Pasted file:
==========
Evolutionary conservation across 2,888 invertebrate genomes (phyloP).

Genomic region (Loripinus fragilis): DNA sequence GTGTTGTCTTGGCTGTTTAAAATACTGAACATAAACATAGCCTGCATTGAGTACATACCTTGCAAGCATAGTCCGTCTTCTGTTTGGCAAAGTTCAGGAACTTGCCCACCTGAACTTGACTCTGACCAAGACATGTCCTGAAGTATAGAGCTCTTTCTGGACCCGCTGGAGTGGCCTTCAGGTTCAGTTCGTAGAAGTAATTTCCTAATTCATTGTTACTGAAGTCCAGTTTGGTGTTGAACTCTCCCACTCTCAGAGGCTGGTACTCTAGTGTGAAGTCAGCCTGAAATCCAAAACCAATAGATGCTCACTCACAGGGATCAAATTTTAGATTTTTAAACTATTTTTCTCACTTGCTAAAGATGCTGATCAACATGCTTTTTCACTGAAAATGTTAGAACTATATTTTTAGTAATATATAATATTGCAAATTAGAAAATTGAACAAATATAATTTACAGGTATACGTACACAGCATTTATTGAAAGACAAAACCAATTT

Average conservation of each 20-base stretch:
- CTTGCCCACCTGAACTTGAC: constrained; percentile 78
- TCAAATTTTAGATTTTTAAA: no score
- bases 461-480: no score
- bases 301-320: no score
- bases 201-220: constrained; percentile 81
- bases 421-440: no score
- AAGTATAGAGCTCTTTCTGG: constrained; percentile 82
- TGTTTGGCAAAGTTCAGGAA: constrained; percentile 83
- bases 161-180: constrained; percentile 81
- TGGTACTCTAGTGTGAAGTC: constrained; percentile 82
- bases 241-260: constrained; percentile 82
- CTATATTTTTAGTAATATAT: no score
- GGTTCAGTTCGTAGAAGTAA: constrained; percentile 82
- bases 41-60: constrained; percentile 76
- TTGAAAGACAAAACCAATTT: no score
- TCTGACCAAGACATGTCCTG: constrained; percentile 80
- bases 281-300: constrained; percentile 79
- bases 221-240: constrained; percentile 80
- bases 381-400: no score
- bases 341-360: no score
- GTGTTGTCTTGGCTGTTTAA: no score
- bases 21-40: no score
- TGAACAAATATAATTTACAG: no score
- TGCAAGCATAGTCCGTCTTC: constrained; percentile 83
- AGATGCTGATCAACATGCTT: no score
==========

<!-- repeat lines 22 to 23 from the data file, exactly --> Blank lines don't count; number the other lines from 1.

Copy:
- bases 381-400: no score
- bases 341-360: no score